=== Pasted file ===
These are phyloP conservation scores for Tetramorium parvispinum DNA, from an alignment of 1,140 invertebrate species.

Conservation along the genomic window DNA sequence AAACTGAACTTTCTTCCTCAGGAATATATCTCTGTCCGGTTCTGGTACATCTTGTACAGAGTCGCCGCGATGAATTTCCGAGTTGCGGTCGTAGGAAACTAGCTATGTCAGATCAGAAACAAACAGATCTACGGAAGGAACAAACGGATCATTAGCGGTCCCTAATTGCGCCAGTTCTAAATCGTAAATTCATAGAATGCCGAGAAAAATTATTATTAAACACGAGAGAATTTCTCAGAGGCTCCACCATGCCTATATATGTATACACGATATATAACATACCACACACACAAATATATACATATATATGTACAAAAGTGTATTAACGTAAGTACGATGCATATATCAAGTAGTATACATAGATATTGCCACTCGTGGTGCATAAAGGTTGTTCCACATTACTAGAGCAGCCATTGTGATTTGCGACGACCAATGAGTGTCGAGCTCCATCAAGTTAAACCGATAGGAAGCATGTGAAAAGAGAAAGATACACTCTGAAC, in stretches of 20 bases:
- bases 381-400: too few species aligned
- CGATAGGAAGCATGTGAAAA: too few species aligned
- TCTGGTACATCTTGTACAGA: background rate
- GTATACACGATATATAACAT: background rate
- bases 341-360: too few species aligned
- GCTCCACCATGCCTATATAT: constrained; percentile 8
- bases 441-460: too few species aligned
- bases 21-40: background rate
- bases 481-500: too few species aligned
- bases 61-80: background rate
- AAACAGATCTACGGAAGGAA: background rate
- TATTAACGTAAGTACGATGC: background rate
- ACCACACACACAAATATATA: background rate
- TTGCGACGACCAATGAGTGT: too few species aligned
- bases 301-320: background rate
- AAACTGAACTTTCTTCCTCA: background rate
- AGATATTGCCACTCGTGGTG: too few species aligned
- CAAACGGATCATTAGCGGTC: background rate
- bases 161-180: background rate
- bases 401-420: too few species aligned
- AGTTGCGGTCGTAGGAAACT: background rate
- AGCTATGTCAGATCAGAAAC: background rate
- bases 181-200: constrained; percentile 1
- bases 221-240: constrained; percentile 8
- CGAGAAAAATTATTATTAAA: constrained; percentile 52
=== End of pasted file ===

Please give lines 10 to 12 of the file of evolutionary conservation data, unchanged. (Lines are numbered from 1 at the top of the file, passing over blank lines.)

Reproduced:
- bases 21-40: background rate
- bases 481-500: too few species aligned
- bases 61-80: background rate